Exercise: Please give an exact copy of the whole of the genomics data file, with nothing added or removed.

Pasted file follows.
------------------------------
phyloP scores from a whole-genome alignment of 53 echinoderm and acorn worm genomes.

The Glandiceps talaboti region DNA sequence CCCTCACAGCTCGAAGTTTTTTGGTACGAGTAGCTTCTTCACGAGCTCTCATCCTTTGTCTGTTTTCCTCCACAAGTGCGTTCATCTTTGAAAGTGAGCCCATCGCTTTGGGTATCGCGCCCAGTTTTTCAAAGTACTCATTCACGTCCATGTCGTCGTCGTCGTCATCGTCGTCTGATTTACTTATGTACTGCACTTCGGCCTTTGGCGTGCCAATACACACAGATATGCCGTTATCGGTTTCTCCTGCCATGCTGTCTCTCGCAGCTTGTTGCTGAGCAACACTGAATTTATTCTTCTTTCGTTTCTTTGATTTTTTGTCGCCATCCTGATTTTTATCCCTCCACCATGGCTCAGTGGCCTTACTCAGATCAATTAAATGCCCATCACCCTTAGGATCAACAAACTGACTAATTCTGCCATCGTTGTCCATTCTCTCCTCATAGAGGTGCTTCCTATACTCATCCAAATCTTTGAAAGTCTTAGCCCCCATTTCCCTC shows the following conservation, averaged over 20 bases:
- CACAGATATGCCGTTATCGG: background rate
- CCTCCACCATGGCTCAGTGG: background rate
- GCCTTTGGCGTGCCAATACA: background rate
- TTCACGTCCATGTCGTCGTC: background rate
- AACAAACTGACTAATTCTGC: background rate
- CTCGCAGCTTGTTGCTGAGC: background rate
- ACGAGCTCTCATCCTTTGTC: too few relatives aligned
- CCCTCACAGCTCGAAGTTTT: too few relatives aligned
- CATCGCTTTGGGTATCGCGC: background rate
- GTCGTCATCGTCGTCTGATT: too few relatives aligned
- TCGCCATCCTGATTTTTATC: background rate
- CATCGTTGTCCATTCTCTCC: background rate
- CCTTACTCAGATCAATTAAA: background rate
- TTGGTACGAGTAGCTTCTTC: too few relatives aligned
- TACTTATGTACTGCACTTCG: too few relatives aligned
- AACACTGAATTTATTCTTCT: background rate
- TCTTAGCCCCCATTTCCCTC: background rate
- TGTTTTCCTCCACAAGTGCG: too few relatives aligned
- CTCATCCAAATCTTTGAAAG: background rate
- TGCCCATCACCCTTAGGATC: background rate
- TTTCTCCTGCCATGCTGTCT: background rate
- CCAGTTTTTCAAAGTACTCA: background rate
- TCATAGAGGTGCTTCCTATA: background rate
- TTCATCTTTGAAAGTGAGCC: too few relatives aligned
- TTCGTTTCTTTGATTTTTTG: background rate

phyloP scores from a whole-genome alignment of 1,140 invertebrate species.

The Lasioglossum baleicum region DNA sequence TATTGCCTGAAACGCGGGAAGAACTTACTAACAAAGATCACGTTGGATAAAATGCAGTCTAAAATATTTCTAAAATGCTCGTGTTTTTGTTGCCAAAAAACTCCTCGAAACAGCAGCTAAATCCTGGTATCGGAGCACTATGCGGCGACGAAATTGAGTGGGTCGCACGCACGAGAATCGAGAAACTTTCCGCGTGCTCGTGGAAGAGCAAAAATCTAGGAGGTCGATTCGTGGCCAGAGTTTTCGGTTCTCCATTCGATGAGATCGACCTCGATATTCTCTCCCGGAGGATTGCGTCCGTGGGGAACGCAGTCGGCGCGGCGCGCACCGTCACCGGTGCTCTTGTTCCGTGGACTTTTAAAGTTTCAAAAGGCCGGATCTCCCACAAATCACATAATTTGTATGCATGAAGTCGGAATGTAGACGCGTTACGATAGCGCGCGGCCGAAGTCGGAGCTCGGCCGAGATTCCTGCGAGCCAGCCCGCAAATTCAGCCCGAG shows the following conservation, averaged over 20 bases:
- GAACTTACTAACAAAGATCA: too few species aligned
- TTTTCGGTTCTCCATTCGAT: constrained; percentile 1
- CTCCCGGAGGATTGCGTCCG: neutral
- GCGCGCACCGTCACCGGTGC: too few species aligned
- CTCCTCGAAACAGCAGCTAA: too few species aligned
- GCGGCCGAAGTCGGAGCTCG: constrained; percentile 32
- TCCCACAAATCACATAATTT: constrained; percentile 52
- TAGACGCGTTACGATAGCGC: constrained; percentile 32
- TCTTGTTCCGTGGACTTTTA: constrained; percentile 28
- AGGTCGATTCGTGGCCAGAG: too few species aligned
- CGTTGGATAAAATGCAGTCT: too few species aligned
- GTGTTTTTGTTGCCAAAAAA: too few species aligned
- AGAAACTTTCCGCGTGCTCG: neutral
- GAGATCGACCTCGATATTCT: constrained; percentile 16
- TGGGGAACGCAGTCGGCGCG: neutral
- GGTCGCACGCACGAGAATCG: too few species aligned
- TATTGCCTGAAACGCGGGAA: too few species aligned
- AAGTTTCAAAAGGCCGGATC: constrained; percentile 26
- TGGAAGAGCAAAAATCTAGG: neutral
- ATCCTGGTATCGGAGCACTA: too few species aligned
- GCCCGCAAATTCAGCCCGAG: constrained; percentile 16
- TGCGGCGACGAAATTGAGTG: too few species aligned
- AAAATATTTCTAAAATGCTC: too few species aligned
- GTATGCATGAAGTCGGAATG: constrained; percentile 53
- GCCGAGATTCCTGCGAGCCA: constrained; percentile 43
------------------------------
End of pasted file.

phyloP scores from a whole-genome alignment of 53 echinoderm and acorn worm genomes.

The Glandiceps talaboti region DNA sequence CCCTCACAGCTCGAAGTTTTTTGGTACGAGTAGCTTCTTCACGAGCTCTCATCCTTTGTCTGTTTTCCTCCACAAGTGCGTTCATCTTTGAAAGTGAGCCCATCGCTTTGGGTATCGCGCCCAGTTTTTCAAAGTACTCATTCACGTCCATGTCGTCGTCGTCGTCATCGTCGTCTGATTTACTTATGTACTGCACTTCGGCCTTTGGCGTGCCAATACACACAGATATGCCGTTATCGGTTTCTCCTGCCATGCTGTCTCTCGCAGCTTGTTGCTGAGCAACACTGAATTTATTCTTCTTTCGTTTCTTTGATTTTTTGTCGCCATCCTGATTTTTATCCCTCCACCATGGCTCAGTGGCCTTACTCAGATCAATTAAATGCCCATCACCCTTAGGATCAACAAACTGACTAATTCTGCCATCGTTGTCCATTCTCTCCTCATAGAGGTGCTTCCTATACTCATCCAAATCTTTGAAAGTCTTAGCCCCCATTTCCCTC shows the following conservation, averaged over 20 bases:
- CACAGATATGCCGTTATCGG: background rate
- CCTCCACCATGGCTCAGTGG: background rate
- GCCTTTGGCGTGCCAATACA: background rate
- TTCACGTCCATGTCGTCGTC: background rate
- AACAAACTGACTAATTCTGC: background rate
- CTCGCAGCTTGTTGCTGAGC: background rate
- ACGAGCTCTCATCCTTTGTC: too few relatives aligned
- CCCTCACAGCTCGAAGTTTT: too few relatives aligned
- CATCGCTTTGGGTATCGCGC: background rate
- GTCGTCATCGTCGTCTGATT: too few relatives aligned
- TCGCCATCCTGATTTTTATC: background rate
- CATCGTTGTCCATTCTCTCC: background rate
- CCTTACTCAGATCAATTAAA: background rate
- TTGGTACGAGTAGCTTCTTC: too few relatives aligned
- TACTTATGTACTGCACTTCG: too few relatives aligned
- AACACTGAATTTATTCTTCT: background rate
- TCTTAGCCCCCATTTCCCTC: background rate
- TGTTTTCCTCCACAAGTGCG: too few relatives aligned
- CTCATCCAAATCTTTGAAAG: background rate
- TGCCCATCACCCTTAGGATC: background rate
- TTTCTCCTGCCATGCTGTCT: background rate
- CCAGTTTTTCAAAGTACTCA: background rate
- TCATAGAGGTGCTTCCTATA: background rate
- TTCATCTTTGAAAGTGAGCC: too few relatives aligned
- TTCGTTTCTTTGATTTTTTG: background rate

phyloP scores from a whole-genome alignment of 1,140 invertebrate species.

The Lasioglossum baleicum region DNA sequence TATTGCCTGAAACGCGGGAAGAACTTACTAACAAAGATCACGTTGGATAAAATGCAGTCTAAAATATTTCTAAAATGCTCGTGTTTTTGTTGCCAAAAAACTCCTCGAAACAGCAGCTAAATCCTGGTATCGGAGCACTATGCGGCGACGAAATTGAGTGGGTCGCACGCACGAGAATCGAGAAACTTTCCGCGTGCTCGTGGAAGAGCAAAAATCTAGGAGGTCGATTCGTGGCCAGAGTTTTCGGTTCTCCATTCGATGAGATCGACCTCGATATTCTCTCCCGGAGGATTGCGTCCGTGGGGAACGCAGTCGGCGCGGCGCGCACCGTCACCGGTGCTCTTGTTCCGTGGACTTTTAAAGTTTCAAAAGGCCGGATCTCCCACAAATCACATAATTTGTATGCATGAAGTCGGAATGTAGACGCGTTACGATAGCGCGCGGCCGAAGTCGGAGCTCGGCCGAGATTCCTGCGAGCCAGCCCGCAAATTCAGCCCGAG shows the following conservation, averaged over 20 bases:
- GAACTTACTAACAAAGATCA: too few species aligned
- TTTTCGGTTCTCCATTCGAT: constrained; percentile 1
- CTCCCGGAGGATTGCGTCCG: neutral
- GCGCGCACCGTCACCGGTGC: too few species aligned
- CTCCTCGAAACAGCAGCTAA: too few species aligned
- GCGGCCGAAGTCGGAGCTCG: constrained; percentile 32
- TCCCACAAATCACATAATTT: constrained; percentile 52
- TAGACGCGTTACGATAGCGC: constrained; percentile 32
- TCTTGTTCCGTGGACTTTTA: constrained; percentile 28
- AGGTCGATTCGTGGCCAGAG: too few species aligned
- CGTTGGATAAAATGCAGTCT: too few species aligned
- GTGTTTTTGTTGCCAAAAAA: too few species aligned
- AGAAACTTTCCGCGTGCTCG: neutral
- GAGATCGACCTCGATATTCT: constrained; percentile 16
- TGGGGAACGCAGTCGGCGCG: neutral
- GGTCGCACGCACGAGAATCG: too few species aligned
- TATTGCCTGAAACGCGGGAA: too few species aligned
- AAGTTTCAAAAGGCCGGATC: constrained; percentile 26
- TGGAAGAGCAAAAATCTAGG: neutral
- ATCCTGGTATCGGAGCACTA: too few species aligned
- GCCCGCAAATTCAGCCCGAG: constrained; percentile 16
- TGCGGCGACGAAATTGAGTG: too few species aligned
- AAAATATTTCTAAAATGCTC: too few species aligned
- GTATGCATGAAGTCGGAATG: constrained; percentile 53
- GCCGAGATTCCTGCGAGCCA: constrained; percentile 43